The Case for Cautious Consumption: NSAIDs in Chronic Kidney Disease

Sriram Sriperumbuduri; Swapnil Hiremath

Disclosures

Curr Opin Nephrol Hypertens. 2019;28(2):163-170. 

In This Article

NSAIDs and Proteinuria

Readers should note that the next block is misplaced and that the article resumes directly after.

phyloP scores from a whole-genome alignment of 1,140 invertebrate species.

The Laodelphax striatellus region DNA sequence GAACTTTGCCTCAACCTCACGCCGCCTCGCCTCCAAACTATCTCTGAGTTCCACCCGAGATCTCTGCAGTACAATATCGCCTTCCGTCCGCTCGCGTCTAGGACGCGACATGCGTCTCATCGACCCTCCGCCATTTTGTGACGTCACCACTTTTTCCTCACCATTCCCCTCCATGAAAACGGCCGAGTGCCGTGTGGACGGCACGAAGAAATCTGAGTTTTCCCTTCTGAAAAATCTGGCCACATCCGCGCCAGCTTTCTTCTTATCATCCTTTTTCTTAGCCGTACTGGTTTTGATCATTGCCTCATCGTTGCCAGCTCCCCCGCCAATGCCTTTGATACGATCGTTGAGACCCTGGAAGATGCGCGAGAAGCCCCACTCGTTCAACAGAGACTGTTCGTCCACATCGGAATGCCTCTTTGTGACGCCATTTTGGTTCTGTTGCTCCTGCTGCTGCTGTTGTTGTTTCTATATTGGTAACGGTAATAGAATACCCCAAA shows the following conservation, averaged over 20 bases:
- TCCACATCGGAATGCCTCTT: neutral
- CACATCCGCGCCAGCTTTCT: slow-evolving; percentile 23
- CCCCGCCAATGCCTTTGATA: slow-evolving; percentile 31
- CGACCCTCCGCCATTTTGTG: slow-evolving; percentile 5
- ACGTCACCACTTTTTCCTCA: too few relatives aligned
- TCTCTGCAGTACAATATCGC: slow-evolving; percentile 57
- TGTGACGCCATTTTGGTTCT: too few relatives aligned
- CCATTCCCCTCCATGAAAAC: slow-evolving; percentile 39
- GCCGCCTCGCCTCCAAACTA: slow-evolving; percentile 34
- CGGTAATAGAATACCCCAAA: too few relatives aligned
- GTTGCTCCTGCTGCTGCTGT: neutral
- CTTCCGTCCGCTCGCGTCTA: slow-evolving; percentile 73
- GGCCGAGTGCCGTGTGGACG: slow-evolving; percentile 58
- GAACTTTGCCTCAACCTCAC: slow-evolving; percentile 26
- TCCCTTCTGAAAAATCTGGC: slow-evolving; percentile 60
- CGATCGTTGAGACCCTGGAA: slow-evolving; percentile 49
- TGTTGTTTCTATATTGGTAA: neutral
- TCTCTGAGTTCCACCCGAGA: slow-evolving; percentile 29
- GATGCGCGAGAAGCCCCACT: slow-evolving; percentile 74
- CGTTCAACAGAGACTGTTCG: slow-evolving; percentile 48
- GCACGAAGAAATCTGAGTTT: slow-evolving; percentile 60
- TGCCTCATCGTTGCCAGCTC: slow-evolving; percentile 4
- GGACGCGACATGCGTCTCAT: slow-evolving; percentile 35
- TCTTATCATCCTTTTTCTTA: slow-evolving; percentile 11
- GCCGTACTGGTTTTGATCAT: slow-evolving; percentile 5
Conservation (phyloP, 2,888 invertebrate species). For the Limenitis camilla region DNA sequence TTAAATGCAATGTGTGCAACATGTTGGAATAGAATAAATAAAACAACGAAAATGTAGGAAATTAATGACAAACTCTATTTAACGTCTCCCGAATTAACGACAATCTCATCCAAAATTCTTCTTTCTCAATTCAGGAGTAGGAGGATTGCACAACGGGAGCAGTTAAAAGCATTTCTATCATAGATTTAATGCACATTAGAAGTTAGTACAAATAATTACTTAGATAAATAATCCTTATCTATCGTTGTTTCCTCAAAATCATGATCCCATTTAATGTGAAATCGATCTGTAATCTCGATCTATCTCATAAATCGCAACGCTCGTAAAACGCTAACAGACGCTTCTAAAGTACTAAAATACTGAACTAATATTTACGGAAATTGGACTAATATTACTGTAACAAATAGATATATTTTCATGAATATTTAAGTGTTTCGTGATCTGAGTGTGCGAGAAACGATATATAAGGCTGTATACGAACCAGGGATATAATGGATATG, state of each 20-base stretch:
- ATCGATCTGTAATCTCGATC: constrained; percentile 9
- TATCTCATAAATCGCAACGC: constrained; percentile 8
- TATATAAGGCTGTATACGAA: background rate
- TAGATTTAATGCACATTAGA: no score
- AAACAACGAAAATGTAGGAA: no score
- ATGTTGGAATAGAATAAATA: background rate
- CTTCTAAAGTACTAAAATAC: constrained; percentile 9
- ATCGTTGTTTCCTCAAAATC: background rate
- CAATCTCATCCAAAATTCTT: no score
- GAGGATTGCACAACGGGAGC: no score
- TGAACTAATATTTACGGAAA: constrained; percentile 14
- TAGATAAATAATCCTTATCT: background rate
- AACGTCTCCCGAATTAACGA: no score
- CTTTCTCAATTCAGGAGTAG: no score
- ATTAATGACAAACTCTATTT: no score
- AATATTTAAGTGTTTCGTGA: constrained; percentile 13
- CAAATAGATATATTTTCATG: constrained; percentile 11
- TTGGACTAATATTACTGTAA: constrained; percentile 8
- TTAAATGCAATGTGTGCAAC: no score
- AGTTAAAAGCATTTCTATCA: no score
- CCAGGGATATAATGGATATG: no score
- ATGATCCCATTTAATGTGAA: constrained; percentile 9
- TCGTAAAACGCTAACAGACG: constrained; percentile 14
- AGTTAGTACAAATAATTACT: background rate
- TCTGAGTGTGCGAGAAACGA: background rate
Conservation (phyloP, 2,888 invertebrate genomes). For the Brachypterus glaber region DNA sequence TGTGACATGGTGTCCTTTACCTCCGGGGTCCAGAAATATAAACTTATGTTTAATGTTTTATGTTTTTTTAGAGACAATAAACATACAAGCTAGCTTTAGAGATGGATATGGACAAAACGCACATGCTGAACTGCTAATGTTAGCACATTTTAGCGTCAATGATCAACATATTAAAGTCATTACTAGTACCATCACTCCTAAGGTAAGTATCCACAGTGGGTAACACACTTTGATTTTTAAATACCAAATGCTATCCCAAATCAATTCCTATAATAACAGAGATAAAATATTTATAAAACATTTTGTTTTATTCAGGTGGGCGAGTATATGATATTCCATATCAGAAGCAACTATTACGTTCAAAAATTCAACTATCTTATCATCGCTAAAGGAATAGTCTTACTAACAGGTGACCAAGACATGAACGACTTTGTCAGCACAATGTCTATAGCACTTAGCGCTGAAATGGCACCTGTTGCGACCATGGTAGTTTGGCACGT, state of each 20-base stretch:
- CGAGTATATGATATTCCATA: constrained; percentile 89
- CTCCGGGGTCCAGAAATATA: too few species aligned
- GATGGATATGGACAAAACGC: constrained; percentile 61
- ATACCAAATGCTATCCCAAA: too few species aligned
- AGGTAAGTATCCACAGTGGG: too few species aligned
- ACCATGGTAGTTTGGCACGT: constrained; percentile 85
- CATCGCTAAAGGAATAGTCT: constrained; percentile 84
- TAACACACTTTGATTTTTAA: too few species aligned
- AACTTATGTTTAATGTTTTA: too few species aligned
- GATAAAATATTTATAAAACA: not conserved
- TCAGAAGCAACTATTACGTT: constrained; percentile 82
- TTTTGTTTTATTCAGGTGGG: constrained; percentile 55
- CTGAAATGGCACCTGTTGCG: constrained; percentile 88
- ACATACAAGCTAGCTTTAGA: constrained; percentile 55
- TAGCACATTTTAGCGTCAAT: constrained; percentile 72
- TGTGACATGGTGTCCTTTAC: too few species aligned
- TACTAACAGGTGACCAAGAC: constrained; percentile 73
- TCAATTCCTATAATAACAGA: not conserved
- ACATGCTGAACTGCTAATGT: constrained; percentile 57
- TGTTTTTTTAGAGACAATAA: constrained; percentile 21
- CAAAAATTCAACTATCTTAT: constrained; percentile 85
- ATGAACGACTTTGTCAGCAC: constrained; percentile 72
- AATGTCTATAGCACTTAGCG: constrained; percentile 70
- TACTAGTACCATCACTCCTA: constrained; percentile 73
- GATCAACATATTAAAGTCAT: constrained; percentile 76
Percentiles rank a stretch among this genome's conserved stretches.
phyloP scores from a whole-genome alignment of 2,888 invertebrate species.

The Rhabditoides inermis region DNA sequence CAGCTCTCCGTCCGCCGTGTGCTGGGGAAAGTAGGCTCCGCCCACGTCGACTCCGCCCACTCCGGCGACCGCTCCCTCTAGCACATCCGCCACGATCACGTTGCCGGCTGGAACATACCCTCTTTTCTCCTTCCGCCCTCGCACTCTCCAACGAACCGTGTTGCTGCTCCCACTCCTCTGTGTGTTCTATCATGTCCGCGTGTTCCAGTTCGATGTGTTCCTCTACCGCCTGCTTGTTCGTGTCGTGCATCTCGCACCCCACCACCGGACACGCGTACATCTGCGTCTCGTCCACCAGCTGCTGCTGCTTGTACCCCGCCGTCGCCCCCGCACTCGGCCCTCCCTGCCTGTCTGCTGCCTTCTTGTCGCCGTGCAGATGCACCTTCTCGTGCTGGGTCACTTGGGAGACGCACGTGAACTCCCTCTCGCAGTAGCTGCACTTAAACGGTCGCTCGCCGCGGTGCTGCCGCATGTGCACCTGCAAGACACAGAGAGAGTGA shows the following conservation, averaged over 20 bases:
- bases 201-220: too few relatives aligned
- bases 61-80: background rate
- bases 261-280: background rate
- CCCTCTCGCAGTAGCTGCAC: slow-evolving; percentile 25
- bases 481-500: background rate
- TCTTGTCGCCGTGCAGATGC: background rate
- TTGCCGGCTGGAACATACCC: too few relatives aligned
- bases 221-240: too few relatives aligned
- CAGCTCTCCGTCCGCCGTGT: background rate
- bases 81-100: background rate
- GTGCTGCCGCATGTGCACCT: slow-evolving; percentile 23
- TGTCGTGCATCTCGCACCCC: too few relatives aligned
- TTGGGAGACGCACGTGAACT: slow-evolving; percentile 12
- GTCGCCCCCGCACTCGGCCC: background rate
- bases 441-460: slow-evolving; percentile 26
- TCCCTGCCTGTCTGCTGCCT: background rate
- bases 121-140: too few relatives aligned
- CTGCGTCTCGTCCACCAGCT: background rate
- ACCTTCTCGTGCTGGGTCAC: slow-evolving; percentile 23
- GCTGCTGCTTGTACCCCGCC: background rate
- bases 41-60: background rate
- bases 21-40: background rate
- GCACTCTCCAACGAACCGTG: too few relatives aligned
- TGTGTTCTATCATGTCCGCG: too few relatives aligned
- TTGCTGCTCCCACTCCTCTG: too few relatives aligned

Could some of the hemodynamic effects of NSAIDs be harnessed for good? Angiotensin converting enzyme inhibitors reduce glomerular pressure by decreasing efferent arteriolar vasoconstriction mediated by angiotensin II. NSAIDs also reduce glomerular pressure, by reducing prostaglandin mediated afferent vasodilatation. Hence, NSAIDs do induce a similar antiproteinuric effect, which had been used in severe nephrotic syndrome before the advent of RAS blockade. There are intriguing data that NSAIDs, in particular indomethacin, lowers proteinuria further in patients already on RAS blockade.[22] In addition, a small retrospective study of patients with well preserved kidney function and nephrotic syndrome reported improved renal survival with indomethacin.[23] Given the concern with analgesic nephropathy, these findings have never been tested in a properly conducted prospective trial, but perhaps deserve to, in a carefully selected and monitored population.

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